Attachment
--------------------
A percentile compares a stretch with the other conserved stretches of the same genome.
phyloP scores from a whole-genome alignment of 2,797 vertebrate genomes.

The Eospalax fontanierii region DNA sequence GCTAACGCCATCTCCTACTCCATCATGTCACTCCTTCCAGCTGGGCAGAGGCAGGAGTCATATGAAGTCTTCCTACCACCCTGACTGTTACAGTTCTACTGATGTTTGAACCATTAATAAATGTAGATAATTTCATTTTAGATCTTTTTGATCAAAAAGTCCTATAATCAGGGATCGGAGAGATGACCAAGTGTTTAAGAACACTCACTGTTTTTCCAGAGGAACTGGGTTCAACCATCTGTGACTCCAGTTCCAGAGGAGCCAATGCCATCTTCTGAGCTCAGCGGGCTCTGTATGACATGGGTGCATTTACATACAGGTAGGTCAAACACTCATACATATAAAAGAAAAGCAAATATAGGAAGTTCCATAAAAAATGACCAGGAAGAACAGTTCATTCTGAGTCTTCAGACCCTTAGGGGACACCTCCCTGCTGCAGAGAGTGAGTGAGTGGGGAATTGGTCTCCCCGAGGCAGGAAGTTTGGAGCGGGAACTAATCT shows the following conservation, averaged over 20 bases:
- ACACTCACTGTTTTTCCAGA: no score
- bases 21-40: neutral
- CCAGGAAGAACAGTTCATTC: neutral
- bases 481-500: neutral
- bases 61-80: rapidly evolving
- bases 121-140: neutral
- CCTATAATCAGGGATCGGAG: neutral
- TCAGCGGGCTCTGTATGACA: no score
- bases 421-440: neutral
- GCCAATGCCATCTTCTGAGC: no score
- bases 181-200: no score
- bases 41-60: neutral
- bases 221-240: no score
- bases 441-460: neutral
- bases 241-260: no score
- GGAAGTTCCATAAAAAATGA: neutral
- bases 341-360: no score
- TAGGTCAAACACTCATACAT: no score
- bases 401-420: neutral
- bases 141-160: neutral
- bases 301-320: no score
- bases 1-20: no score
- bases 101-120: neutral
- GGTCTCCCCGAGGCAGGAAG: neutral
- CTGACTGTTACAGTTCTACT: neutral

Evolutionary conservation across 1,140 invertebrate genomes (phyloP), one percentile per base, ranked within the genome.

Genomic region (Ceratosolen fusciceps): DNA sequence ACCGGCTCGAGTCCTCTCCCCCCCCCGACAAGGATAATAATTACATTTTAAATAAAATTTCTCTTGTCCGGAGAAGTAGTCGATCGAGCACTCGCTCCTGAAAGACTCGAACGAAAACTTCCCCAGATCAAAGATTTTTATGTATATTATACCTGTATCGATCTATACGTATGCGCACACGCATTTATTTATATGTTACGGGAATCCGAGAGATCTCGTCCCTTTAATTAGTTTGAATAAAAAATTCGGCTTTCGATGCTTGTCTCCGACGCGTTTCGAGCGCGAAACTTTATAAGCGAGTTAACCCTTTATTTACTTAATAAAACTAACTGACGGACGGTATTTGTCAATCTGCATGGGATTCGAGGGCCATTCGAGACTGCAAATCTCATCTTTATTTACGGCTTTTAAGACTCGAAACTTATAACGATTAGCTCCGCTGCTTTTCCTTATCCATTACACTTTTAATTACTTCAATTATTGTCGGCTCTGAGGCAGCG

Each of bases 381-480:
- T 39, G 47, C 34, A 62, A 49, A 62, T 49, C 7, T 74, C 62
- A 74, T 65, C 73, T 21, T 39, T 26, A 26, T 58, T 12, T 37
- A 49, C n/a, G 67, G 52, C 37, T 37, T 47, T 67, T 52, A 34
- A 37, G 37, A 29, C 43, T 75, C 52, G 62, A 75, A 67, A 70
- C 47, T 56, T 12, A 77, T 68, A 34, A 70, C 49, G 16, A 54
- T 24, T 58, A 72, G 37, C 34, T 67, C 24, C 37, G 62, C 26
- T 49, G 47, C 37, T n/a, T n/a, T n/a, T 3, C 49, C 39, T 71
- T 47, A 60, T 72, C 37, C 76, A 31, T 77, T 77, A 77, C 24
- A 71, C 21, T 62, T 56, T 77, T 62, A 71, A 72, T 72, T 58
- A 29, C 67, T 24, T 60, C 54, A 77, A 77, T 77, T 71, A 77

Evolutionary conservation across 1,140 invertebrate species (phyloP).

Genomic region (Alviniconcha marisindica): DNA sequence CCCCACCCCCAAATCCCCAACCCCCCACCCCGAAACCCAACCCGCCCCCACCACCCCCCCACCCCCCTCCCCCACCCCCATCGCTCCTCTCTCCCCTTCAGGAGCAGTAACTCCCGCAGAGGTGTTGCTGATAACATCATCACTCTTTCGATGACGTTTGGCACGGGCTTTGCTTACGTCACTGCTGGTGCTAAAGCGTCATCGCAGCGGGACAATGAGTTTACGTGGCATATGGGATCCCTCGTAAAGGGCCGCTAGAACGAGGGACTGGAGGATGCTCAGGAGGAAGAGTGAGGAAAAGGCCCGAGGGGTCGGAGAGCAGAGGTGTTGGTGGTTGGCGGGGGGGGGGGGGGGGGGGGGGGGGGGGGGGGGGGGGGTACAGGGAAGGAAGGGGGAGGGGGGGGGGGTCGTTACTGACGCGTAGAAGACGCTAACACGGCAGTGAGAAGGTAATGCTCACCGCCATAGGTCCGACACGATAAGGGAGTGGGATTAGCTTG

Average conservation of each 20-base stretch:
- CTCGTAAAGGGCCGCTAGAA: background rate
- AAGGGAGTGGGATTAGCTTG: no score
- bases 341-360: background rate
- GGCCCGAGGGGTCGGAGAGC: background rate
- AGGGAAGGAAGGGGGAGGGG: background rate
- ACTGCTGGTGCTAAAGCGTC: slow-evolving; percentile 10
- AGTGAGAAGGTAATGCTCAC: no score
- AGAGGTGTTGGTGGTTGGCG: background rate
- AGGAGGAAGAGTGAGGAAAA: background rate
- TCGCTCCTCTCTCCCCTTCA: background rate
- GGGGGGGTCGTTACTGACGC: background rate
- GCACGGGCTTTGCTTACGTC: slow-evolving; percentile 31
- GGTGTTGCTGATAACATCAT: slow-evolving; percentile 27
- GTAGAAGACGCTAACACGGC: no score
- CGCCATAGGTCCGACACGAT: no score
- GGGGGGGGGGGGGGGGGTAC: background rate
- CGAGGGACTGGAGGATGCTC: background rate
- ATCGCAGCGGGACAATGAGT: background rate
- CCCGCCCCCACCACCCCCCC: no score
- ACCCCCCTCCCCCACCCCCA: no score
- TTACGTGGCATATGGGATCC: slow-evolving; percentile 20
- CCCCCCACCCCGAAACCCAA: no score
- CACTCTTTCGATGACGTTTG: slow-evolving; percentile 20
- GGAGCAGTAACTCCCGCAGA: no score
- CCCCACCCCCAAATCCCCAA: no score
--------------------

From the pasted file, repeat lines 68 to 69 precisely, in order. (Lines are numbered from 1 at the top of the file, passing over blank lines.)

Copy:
- GGAGCAGTAACTCCCGCAGA: no score
- CCCCACCCCCAAATCCCCAA: no score